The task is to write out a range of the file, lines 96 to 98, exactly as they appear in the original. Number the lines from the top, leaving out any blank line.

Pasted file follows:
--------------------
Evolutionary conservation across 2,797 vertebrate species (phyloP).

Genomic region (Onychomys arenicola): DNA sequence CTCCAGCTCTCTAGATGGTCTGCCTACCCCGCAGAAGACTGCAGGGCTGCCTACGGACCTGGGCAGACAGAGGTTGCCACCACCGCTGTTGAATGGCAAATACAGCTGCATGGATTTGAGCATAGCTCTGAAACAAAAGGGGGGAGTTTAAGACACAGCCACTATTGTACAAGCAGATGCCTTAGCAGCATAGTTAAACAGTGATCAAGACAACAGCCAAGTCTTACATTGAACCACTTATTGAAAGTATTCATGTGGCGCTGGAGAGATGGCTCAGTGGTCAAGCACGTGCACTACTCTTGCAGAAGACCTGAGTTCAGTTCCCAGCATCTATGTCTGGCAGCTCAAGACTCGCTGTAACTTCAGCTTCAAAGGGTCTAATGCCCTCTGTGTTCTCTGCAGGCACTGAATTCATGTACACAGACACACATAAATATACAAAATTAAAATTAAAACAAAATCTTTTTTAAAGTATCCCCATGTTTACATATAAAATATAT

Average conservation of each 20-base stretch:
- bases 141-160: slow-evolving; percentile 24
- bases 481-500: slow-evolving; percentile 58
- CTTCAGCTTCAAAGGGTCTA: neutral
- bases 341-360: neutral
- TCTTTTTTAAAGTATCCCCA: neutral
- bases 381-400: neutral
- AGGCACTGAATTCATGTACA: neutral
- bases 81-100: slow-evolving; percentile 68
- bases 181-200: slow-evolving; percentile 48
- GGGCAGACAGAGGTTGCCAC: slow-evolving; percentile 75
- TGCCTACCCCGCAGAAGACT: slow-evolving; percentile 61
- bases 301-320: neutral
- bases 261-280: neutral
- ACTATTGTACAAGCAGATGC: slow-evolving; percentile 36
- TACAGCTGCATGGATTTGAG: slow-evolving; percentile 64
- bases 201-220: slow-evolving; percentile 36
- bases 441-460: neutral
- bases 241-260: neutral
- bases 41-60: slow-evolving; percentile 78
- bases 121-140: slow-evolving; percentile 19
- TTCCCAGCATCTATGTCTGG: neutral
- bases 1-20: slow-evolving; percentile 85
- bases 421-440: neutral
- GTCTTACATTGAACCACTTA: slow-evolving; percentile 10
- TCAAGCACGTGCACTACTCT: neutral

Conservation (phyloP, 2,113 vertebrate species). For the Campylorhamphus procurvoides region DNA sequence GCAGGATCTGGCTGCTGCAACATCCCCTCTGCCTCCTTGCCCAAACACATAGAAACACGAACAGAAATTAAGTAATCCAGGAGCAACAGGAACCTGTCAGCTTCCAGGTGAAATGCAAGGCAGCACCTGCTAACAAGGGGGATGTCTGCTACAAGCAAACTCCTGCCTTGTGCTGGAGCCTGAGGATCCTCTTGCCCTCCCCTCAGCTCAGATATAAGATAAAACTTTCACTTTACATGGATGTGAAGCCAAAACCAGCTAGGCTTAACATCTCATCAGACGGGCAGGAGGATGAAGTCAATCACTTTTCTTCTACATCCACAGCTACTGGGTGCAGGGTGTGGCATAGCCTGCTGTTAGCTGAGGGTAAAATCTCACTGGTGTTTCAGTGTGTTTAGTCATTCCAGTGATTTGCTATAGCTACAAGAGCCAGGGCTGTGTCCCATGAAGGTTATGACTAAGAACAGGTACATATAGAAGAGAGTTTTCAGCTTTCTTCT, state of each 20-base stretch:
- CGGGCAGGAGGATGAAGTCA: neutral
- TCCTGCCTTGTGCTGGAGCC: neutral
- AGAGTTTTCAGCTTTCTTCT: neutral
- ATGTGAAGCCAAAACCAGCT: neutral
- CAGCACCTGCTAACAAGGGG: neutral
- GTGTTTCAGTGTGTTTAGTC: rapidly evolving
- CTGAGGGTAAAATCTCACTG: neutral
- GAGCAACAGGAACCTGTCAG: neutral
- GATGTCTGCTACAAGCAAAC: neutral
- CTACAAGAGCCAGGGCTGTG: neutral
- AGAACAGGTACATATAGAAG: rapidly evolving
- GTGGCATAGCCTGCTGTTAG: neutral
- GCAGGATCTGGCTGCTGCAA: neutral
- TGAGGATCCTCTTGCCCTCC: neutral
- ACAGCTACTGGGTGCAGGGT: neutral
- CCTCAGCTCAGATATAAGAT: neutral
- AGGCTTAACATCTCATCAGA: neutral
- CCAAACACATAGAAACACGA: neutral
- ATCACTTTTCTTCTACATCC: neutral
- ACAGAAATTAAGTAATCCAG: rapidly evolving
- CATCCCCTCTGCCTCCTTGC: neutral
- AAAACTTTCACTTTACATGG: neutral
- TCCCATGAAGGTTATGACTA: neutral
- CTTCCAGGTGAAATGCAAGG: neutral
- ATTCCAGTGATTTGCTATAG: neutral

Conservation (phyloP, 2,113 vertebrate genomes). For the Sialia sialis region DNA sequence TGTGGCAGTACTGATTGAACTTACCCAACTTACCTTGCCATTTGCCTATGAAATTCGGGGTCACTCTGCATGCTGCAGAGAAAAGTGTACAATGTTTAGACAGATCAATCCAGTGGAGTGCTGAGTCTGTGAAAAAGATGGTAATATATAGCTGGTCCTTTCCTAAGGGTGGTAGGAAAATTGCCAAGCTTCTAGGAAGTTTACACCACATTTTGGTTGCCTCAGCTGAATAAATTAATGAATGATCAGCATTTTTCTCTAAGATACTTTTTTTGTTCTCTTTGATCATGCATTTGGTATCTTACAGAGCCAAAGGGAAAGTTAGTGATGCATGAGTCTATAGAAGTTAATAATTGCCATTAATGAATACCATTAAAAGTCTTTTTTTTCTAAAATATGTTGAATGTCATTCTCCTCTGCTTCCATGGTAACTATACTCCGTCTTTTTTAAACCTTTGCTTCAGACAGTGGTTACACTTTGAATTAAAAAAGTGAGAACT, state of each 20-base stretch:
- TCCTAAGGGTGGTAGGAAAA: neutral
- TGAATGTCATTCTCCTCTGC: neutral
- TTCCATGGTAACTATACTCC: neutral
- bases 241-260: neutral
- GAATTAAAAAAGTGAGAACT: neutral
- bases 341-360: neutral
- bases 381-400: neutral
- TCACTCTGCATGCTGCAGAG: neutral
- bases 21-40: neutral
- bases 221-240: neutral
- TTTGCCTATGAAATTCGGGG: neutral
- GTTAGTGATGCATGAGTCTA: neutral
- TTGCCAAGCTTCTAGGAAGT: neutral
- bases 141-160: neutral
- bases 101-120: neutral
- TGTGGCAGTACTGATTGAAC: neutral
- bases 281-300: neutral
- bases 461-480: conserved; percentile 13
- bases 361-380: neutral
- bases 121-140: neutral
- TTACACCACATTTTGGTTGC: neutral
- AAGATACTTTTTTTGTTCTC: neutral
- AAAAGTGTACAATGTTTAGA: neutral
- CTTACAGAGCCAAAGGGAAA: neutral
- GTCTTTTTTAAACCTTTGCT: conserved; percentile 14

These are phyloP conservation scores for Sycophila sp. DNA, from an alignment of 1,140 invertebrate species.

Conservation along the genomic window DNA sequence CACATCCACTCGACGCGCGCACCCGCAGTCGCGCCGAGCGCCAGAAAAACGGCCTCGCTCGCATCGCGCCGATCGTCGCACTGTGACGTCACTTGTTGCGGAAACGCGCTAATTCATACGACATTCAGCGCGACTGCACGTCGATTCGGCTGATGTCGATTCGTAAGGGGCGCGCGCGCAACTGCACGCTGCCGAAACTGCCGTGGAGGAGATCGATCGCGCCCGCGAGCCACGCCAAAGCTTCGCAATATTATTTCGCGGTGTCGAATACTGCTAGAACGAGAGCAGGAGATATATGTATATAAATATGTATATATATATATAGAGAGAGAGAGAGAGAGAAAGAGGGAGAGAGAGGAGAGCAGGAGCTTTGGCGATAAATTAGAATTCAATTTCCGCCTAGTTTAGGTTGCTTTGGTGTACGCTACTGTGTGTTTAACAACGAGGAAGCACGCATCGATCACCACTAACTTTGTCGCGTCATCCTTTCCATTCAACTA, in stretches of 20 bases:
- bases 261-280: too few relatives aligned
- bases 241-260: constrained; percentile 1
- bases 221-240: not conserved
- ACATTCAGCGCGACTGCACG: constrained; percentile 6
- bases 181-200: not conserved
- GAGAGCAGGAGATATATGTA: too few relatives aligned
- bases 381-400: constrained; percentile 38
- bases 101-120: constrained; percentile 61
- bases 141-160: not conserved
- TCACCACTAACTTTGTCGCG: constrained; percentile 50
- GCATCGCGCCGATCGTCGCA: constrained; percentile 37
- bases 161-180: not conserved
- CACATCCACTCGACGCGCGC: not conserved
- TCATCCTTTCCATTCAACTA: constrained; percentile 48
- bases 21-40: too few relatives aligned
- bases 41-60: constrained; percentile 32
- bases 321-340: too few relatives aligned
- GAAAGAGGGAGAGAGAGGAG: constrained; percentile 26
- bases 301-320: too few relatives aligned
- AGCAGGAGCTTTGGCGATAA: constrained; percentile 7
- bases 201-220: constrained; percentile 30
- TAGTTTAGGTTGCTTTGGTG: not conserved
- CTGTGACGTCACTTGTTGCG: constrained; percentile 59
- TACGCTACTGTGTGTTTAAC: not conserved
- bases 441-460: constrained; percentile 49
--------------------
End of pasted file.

- TCATCCTTTCCATTCAACTA: constrained; percentile 48
- bases 21-40: too few relatives aligned
- bases 41-60: constrained; percentile 32